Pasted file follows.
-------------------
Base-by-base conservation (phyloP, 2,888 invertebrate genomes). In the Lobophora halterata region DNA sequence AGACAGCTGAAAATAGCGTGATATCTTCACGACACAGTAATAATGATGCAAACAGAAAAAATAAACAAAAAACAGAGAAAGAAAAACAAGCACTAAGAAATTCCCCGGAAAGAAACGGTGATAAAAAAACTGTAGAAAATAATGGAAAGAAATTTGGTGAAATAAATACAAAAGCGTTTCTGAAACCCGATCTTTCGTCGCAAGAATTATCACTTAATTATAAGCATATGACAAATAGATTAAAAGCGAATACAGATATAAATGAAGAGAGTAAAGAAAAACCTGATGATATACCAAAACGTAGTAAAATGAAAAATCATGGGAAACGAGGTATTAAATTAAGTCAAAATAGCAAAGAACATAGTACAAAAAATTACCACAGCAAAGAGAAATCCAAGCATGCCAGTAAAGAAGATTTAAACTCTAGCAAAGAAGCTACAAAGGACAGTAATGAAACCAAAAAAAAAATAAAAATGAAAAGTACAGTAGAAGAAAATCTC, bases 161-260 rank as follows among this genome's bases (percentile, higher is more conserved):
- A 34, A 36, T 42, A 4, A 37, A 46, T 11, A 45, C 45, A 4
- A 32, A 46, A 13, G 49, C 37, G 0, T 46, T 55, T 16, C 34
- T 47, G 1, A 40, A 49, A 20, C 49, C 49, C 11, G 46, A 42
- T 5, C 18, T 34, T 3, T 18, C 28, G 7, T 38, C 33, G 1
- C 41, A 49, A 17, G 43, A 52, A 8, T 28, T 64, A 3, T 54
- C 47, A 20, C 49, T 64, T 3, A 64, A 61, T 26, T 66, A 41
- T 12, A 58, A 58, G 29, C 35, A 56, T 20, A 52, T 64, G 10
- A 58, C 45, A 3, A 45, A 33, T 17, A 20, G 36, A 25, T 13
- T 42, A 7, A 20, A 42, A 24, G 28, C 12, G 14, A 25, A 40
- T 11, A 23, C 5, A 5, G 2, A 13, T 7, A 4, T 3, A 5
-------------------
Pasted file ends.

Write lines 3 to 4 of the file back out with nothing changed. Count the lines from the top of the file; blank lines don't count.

- A 32, A 46, A 13, G 49, C 37, G 0, T 46, T 55, T 16, C 34
- T 47, G 1, A 40, A 49, A 20, C 49, C 49, C 11, G 46, A 42